The Schools Environment Survey of 2010 showed that the learning environment is key to children’s behaviour and happiness - and over 95% of teachers agree.
At Smarter Spaces, we want to help make school environments more attractive, affordable and inspiring for teachers and learners.
To do this, we have gathered all of the evidence from existing research to inform our education design principles.
Areas of Consideration
Your school environment is a reflection of your vision and values.
It’s also an influence - a good school environment can provide a sense of pride and identity as well as boost morale for everyone in it.
As important as they are, there’s more to your school environment than classrooms. From locker rooms to corridors, much of the school day is spent outside the classroom - so your focus should go beyond it.
As the pupils of Springfield School said of their current assembly hall, ‘It’s the one place that everyone uses but it’s the most neglected. When everyone gathers here, we want them to feel pride.’
Involve teachers and children in the process. Be open about any financial constraints - getting great results on a tight budget is a challenge they’ll respond to. Organise fundraisers for your design projects - make the process as fun as possible. By involving those who use the space, your design ideas will be both innovative and feasible!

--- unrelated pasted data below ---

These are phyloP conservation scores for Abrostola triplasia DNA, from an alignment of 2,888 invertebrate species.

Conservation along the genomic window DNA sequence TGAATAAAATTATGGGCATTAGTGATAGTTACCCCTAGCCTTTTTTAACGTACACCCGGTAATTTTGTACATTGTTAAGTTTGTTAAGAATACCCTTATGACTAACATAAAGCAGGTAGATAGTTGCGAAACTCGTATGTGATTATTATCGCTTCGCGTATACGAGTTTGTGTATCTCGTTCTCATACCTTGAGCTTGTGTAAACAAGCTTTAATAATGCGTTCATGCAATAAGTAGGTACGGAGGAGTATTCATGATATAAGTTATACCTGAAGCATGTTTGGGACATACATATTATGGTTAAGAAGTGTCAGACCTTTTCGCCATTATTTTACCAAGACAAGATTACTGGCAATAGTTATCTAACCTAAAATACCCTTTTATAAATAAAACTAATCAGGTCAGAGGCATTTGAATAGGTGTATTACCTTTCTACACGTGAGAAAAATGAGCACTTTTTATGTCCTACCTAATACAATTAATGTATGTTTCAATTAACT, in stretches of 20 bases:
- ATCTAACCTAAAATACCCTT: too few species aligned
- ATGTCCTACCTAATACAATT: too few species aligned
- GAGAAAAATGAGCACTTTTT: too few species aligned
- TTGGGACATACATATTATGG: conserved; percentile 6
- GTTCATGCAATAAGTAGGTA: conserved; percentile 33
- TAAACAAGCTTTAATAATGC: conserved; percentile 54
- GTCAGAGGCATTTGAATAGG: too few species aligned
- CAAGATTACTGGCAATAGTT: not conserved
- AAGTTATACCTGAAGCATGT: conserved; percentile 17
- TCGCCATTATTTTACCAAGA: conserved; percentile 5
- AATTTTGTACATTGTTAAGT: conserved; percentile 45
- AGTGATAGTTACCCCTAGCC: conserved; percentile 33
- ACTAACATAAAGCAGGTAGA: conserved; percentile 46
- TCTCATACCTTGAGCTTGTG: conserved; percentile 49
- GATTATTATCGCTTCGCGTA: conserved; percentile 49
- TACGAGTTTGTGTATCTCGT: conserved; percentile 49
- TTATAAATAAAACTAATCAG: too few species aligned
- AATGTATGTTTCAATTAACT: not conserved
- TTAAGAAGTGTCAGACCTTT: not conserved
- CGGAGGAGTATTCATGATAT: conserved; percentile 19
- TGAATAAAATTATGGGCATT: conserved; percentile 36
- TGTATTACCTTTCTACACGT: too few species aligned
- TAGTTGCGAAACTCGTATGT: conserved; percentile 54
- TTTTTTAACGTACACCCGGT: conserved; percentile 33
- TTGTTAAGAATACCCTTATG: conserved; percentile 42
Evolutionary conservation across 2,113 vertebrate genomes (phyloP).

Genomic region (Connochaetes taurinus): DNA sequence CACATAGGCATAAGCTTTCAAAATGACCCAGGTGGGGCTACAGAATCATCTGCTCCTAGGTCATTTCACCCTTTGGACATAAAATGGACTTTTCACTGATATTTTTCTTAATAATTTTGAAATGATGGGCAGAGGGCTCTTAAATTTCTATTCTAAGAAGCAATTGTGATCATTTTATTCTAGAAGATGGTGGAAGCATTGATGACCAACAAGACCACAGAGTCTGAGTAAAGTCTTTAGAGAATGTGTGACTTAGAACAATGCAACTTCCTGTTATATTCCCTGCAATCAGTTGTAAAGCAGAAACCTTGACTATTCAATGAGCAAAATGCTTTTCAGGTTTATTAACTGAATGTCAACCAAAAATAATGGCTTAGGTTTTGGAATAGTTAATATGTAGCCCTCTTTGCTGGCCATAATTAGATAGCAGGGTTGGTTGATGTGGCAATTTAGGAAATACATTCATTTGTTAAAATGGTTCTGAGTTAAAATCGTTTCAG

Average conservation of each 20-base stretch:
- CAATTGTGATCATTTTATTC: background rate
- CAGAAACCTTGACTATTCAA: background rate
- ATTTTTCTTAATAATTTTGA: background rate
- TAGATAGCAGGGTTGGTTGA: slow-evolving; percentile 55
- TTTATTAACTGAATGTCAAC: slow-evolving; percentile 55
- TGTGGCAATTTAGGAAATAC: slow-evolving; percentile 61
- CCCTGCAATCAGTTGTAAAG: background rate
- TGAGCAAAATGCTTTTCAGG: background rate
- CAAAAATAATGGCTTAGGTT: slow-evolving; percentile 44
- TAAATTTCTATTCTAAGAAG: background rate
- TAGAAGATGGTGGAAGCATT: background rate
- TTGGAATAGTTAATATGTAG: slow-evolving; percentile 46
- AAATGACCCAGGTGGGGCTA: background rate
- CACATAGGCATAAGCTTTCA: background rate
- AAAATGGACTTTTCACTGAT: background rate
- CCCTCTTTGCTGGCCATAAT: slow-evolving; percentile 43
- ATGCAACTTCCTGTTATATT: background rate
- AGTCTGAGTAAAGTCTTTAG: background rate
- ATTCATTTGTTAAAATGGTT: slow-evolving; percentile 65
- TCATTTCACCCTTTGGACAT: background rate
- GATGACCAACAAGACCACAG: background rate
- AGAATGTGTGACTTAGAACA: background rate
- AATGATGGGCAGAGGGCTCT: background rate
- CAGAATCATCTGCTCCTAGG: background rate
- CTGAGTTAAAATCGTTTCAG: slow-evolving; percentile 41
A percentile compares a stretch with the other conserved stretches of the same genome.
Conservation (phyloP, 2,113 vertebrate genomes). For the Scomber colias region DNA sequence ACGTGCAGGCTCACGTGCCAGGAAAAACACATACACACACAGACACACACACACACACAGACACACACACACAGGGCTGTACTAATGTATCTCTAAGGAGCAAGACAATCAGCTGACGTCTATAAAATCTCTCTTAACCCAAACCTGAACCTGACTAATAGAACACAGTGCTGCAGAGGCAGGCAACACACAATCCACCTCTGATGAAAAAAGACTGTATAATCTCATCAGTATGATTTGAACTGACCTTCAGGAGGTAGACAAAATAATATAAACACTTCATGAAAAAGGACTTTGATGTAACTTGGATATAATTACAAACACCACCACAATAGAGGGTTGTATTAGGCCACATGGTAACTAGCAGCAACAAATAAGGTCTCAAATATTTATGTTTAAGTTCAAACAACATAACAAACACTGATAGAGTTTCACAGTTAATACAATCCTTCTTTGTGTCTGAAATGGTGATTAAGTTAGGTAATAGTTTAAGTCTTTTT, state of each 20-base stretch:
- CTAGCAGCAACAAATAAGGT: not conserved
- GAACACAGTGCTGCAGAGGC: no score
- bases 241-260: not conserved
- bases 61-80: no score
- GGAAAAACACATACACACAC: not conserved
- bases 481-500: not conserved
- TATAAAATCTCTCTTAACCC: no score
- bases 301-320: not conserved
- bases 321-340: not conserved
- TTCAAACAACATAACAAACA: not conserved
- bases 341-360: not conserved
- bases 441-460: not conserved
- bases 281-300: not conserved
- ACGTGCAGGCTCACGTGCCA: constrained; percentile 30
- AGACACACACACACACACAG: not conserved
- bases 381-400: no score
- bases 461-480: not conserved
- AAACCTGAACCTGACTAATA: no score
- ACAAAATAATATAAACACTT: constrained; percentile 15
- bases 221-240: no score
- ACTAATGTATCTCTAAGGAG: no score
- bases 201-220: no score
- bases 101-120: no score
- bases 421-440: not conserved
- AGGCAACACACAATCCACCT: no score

Choose a colour scheme of a small number of shades in line with your school logo. Accent rooms with your selected colours - on doorframes, panels and ceilings. Take it one step further with different colours for departments and houses.
St Andrew’s Primary School, Bath
In 2011, St Andrew’s participated in a new creative education project, ‘School Without Walls’, where pupils and teachers left their classrooms and held their lessons somewhere completely different - local cultural centres and public spaces.
The benefits were immediately noticeable, says Sue East, Headteacher at St Andrew’s. Pupils were increasingly engaged in their learning and demonstrated an enhanced ability to express themselves and problem solve. Pupils also reported a sense of ‘freedom’ that they compared to a sense of being ‘blocked in’ when they were in their school classrooms.
Following the six week programme, the school reviewed its teaching practices and learning spaces - with the school rated ‘Outstanding’ in its subsequent Ofsted assessment. On the back of the initial success, the school has revisited the project every year since.
Useful Questions to Ask Yourself
- Does my environment reflect the vision and values of our school?
- Is there a clear visual identity across the school?
- Does my environment support and celebrate our schools cultural diversity?
- Would my learners benefit from being involved in designing our spaces?
The Perfect Product
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How We Can Help You
Get in touch
Contact us to find out how we can help. If you’re already carrying out design projects in your school, we’d love to see how you’re getting on! Share your photos with us on social media.